Many people at this point in time are going through difficult phases in their lives, handling problems that have been brought about by the COVID-19 pandemic. While most have a place or home of their own where they can relax and solve these problems, there are others who do not even have a roof over their heads. People who have had to flee their homes and countries because of a danger to their lives and who are now living in an unknown place with fear of the coronavirus. Also Read - World Refugee Day 2020: These 10 Quotes Describe Almost Everything a Refugee Faces
As World Refugee Day 2020, which is marked annually on June 20, approaches, we take a look at some of the problems that refugees face because of the COVID-19 pandemic. Also Read - World Refugee Day 2020: What Are The Rights of Refugees
As per the United Nations 1951 Refugee Convention, a refugee is someone who has had to leave his or her home and country over fears of persecution. These people do have rights, but their living condition is such that, with the ongoing pandemic, they are left in a very vulnerable state. Some of the factors that contribute to their poor condition are housing problems, lack of medical supplies and access to proper food and water. Also Read - World Refugee Day 2020: History And Significance Of The Day And Theme For This Year
Where the availability of proper facility is concerned, 80 per cent of refugees have fled to middle-to-low income countries which already have very limited health care. Countries like Bangladesh, which saw a huge surge of refugees who were fleeing persecution in Myanmar in 2017. The Kutupalong refugee camp there is according to the UNHCR the largest refugee settlement in the world, home to more than 600,000 refugees alone. At a time of when the COVID-19 crisis is going on, providing health care for so many would be a problem.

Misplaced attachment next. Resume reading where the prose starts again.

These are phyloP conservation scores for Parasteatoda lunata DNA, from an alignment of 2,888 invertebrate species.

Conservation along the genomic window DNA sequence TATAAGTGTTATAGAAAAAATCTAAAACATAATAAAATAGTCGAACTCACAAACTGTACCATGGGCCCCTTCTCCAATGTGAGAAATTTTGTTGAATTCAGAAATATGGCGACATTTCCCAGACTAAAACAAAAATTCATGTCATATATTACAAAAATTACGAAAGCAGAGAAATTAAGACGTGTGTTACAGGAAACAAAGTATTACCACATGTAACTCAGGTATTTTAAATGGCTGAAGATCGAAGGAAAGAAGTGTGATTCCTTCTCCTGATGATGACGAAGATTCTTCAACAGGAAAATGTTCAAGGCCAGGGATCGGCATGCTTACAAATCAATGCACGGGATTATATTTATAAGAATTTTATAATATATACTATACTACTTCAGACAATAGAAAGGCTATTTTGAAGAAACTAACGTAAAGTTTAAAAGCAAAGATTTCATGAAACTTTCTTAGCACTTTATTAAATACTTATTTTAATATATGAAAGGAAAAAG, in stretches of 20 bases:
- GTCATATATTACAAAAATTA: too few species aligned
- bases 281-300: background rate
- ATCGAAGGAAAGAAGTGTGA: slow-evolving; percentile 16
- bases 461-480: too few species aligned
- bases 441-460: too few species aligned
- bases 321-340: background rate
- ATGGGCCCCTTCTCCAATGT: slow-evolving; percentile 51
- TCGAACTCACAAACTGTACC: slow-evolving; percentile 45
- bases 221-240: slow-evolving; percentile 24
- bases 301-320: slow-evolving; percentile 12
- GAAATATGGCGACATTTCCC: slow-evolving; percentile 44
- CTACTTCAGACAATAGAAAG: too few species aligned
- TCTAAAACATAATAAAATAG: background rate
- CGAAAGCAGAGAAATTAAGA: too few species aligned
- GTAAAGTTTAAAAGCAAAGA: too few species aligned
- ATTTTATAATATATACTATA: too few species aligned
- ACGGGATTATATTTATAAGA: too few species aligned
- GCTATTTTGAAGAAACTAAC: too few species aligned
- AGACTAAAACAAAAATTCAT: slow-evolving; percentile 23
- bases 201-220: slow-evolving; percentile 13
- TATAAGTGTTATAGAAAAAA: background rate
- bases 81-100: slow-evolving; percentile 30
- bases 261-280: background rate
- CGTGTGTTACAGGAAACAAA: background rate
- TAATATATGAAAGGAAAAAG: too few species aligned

Apart from that, they have to live in tents or temporarily constructed shelters that are situated close to one another, which in turn makes social distancing and quarantine a lot harder. If not in camps then they live in crowded, poorly-outfitted, residential buildings, like in Lebanon.
Then there is the struggle for clean food and water that they have already been facing even before the virus. One of the main ways to prevent the virus from spreading is said to be through frequent hand washing, but with so much difficulty in getting water how will they manage. There is no testing facility or even soap, masks and gloves available, and on top of that they have no access to accurate information on how best to protect themselves. With restricted movement in place, they cannot even visit register sites where they are given monthly food rations at.
With so many problems involved, some refugee-led organisations are trying their best to provide critical information about the virus to their communities as well as distributed much-needed supplies like food and soap. And donations from generous donors have also helped support the work of the organisations. But for how long?